The One Covid-19 Article LBM Dealers MUST Read

Jim Moody, CAE
CSA President

Even if you are tired of reading articles about preparing for Covid-19, you need to read this one. It’s different from everything else you’ve been reading because the information it contains may save the lives of your team or the life of your business. 

It’s hard to prepare for something we can’t see, particularly when we think there is an overreaction. But over the past week, we’ve seen things get really bad in Italy and other parts of Europe. Their health system is not third world. Most of us are realizing that if they can’t cope, we probably can’t either. Coupled with our government’s evolving stance, we are all coming to recognize that this truly is a big deal. 

Ruth Kellick-Grubbs, one of the foremost authorities on our industry, moderates several of our dealer roundtables. She offered to share her thoughts on managing this crisis with those groups, and I was fortunate to sit in on one of those calls. Ruth did this simply for the love of the industry and out of concern for dealers. She agreed that I could share with our full membership some of the information she presented. Some of what she shared involved reducing the spread of the virus, and some of it involved what you need to be doing to manage your business as we move into a recession. 

What follows is a compilation of the ideas and best practices I heard on that call, coupled with some things I’ve heard from members. 

Employee Health

  • Stop as much contact as you possibly can with other people. Sales reps should be working exclusively by phone. Close your showroom to customers. Encourage retail customers to email, text or phone-in orders. Set up a drive-through for people to pick up their merchandise without leaving their cars. Deliver as much as you can. Take credit cards online, over the phone or use a device that pairs with smart phones such as applePay. If you must use regular credit-card readers, seek permission to approve without signature. And for heaven’s sake, don’t touch anyone.

  • Practice social distancing. Sometimes that means keeping people seven feet away. One dealer put a line of tape on the floor in front of their sales counter to show people how far to stand back. Sometimes that means separating your employees into teams that work completely away from each other. That way if someone on one team gets sick you don’t lose the entire employee base. Require everyone with a desk job to work remotely. Require at least one member of the leadership team to work remotely so that if several people get sick, there’s at least someone who can run the business. We know of some companies where the CEO is self-quarantining just for that scenario. Think about every single process and figure out a way to minimize human contact.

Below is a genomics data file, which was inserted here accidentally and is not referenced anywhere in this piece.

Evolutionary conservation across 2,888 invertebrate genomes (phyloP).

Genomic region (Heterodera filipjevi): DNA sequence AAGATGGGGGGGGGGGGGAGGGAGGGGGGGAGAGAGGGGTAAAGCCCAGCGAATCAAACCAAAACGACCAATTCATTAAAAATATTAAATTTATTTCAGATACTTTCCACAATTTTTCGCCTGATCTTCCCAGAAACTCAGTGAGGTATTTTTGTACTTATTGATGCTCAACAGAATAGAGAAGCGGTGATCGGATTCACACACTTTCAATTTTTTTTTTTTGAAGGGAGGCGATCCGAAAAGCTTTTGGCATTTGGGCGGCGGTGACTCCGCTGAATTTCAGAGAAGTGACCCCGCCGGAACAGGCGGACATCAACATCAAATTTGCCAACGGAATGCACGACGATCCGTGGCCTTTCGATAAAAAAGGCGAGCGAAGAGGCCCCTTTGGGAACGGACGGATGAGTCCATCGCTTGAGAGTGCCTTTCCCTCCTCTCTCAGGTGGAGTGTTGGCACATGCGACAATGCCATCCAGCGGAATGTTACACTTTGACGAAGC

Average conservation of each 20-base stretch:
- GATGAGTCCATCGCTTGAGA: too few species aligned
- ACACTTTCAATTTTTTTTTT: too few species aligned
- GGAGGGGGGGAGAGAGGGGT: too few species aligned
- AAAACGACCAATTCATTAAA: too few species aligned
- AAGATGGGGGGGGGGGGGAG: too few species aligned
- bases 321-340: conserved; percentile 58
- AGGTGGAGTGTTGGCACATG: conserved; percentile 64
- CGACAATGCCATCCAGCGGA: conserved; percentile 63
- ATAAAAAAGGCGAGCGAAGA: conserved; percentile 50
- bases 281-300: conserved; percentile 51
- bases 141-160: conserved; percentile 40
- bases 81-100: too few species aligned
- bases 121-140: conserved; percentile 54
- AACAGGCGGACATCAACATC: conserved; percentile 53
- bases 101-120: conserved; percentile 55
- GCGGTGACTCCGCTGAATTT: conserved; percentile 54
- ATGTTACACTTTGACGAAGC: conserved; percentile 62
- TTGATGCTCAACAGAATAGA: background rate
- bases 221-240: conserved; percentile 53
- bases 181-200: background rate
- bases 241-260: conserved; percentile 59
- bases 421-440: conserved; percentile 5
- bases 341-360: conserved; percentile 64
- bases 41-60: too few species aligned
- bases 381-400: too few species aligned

• Be aggressive with your cleaning. Surfaces that get touched like doorknobs, counters, computers, phones, credit card machines (assuming you have customers who must swipe), bathrooms, etc., should be wiped down with antiseptic at least hourly. Yes, hourly. Make wipes available for frequent use. If someone picks up a writing utensil, it’s theirs to keep. One key form of transmission is touching a contaminated surface and then touching eyes, nose or mouth. 

  • Practice the hygiene you learned in kindergarten. Sneeze into the crook of your elbow. Cover your mouth with your arm when you cough. Wash your hands every chance you get using the hottest water you can stand and soap. Rub your hands vigorously for at least 20 seconds. (Pro Tip: If you sing Happy Birthday twice, you’ve probably hit 20 seconds.) Some dealers have created fun/humorous/silly videos to demonstrate these practices to employees.

  • Communicate clearly, effectively and frequently with employees. There are going to be many people who have a significant emotional response to this crisis. Communication helps keep them centered. And as we all know, in a vacuum, people default to the negative. While you do need to communicate quickly, it’s equally important to be sure your facts are correct. Be clear about who your spokesperson is and control the message. Often in situations like this, multiple people at the top are talking to different employee groups and not saying exactly the same thing. You must get your messaging clear. Make sure that your communications include expressions of concern. It’s sometimes easy to forget the touchy-feely part, but it’s important. Don’t forget to give credit to your team for their hard work.

  • Lay out your safety protocols and make sure everyone in leadership sets a good example. Message: This is how we are going to keep a safe and healthy workplace. 

  • The CEO should be the calm voice of reason. This is his or her most important job right now.

  • Send at-risk employees home. Anyone over 60, or with an underlying health issue, should be self-quarantined. This is going to be difficult and will require difficult decisions on the part of the business, particularly for at-risk employees whose work can’t be done from home.